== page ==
Our 3rd Week of Advent

Sunday, December 09, 2007

It has snowed a lot since Friday. We have about 6-8 inches of the wet stuff. It is awesome. Looking down on the valley, the trees sparkle. It decorates all the bare branches with elegance.

Today is our 3rd day of Advent. We celebrate Advent with the intention of celebrating the Sun's returns. ADVENT means "the coming or arrival, especially of something awaited for or momentous". It springs from the same root as "adventure". Since the 5th century of the Common Era, when the birth of Christ was declared to have occurred on December 25, Advent has been called the period of awaiting the anniversary of his birth. But in that era, December 25 was understood to be the Winter Solstice, the day of Sol Invictus (the Invincible Sun). Nowadays, astronomers pinpoint the precise moment each year: sometimes December 21, sometimes 22 is the true Solstice.

At the time of the Winter Solstice (called Midwinter because November 1, Samhain, is the beginning of Winter in our system, while February 1, Imbolc, is the end), the sun lingers in the north for about a week, appearing still. Solstice means "sun-standstill."

Advent Sunday in the sense most people know it today is defined as the first of the four Sundays in Advent, the Sunday closest to St. Andrew's day, which is November 30. (St. Andrew, one of the apostles, is now the patron saint of Scotland, and a legend of the middle ages declares he was killed upon a cross saltire, which is shaped like an X. This, curiously enough, is the same shape as the rune of the Scandinavian Goddess Gefjon (Freya) - "gifts" - and when surrounded by a circle becomes the doublestrength sun symbol of the Yule period, which to the Norse of Scandinavia and Scotland extended from late November through early January). The four Advent Sundays are those that precede Christmas or Yule.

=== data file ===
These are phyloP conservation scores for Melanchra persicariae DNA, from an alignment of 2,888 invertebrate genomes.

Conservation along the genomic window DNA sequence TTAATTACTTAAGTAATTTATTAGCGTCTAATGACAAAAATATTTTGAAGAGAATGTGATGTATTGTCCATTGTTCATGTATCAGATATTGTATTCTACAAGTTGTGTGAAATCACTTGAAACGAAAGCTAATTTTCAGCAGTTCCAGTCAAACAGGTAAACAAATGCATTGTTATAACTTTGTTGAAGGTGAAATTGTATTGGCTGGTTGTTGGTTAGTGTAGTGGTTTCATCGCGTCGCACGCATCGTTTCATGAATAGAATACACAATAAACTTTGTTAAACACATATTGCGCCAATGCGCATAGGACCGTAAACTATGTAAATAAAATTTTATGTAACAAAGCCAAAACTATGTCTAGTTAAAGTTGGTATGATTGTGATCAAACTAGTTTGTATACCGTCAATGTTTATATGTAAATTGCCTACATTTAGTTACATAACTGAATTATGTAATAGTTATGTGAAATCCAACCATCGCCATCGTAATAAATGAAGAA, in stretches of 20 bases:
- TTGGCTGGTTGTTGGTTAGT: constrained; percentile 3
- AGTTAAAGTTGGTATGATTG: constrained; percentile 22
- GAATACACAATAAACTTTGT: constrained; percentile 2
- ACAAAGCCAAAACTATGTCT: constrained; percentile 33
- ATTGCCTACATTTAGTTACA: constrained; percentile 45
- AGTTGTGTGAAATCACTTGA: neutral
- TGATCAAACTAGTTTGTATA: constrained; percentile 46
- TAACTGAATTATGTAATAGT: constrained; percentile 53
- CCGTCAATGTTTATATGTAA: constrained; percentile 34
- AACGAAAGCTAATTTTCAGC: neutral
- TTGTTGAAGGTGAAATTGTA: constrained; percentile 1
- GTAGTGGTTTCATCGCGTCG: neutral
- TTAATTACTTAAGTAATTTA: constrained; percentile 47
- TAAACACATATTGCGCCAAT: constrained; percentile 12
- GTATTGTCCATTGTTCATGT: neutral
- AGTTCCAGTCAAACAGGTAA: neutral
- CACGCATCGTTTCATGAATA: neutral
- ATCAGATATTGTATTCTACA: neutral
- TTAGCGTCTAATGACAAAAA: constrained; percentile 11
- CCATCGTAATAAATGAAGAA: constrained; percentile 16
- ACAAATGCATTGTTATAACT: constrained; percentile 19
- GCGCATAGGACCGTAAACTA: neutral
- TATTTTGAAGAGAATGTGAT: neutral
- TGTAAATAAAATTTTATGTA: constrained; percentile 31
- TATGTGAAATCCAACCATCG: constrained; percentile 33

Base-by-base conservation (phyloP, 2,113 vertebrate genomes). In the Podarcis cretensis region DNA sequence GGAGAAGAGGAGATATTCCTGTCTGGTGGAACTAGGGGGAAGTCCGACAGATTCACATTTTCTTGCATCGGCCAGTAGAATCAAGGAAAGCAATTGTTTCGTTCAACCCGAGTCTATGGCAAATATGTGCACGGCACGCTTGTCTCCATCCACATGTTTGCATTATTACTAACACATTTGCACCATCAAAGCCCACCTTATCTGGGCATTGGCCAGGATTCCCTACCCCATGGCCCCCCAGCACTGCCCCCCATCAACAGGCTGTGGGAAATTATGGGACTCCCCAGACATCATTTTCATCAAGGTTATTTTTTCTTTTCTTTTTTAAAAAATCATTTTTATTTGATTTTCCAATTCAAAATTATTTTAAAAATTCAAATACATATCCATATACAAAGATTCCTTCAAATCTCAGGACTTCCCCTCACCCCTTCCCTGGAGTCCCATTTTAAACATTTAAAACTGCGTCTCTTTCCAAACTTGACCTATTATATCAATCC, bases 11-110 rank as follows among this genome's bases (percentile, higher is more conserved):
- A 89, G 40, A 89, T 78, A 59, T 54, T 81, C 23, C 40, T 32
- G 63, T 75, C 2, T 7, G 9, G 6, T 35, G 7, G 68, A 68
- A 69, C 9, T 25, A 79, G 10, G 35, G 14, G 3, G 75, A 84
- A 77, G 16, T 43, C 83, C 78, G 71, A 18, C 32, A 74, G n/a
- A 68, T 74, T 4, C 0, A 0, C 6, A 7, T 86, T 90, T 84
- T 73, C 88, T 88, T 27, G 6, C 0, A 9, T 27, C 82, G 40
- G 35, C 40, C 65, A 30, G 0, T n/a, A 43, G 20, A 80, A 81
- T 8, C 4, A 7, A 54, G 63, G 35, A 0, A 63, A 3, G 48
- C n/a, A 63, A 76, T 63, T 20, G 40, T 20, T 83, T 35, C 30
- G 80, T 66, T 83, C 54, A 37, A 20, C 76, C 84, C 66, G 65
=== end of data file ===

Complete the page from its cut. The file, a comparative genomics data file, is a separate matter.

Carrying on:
It is no accident that the days on which the candles of the advent wreath are lit are Sundays. This day is the day of the Sun. Whether the ancestors of northern Europeans (from whom most of our other Yuletide customs descend) ever honored the Sun (or Moon) on a particular day is moot. After all, the old Teutons and Celts counted by nights and winters, not days and summers. (The months were named for moons). A survival of this is the use of the terms "Eve" (the night a feast begins) and "Night" (the night a feast concludes), as in, for instance, Christmas Eve and Twelfth Night, December 24 and January 6th respectively. But long before the Common Era the first day of the week was attributed in the Near East to the rulership of the Sun. We light the candles of the sun on the days of the Sun, to lend it strength even as the sun's power appears to wane.

The shape of advent wreath is most often round, with four candles set at equal intervals around the perimeter. Since the old Norse calendar mark for Winter solstice is a circle containing a dot, which later became a circle containing a cross, we might prefer to add a fifth candle, the candle of the Sun in the center, to be lit on the Solstice Day (December 21 /22 or 25). The first candle to be lit should be the candle of the east, the second, the candle of the south, the third, of the west, and the fourth, the candle of the north.

I made my Advent wreath from a styrofoam circle I covered with greenery and glued glass candle holders in equal intervals. I used 3 pillar candles in red and 1 in pink. In the middle I used a white pillar candle on an elevated candle holder. I decorated the wreath with springs of acorns and birds I got at the hobby store. It only took me about 1 hours to put together and it looks really nice.
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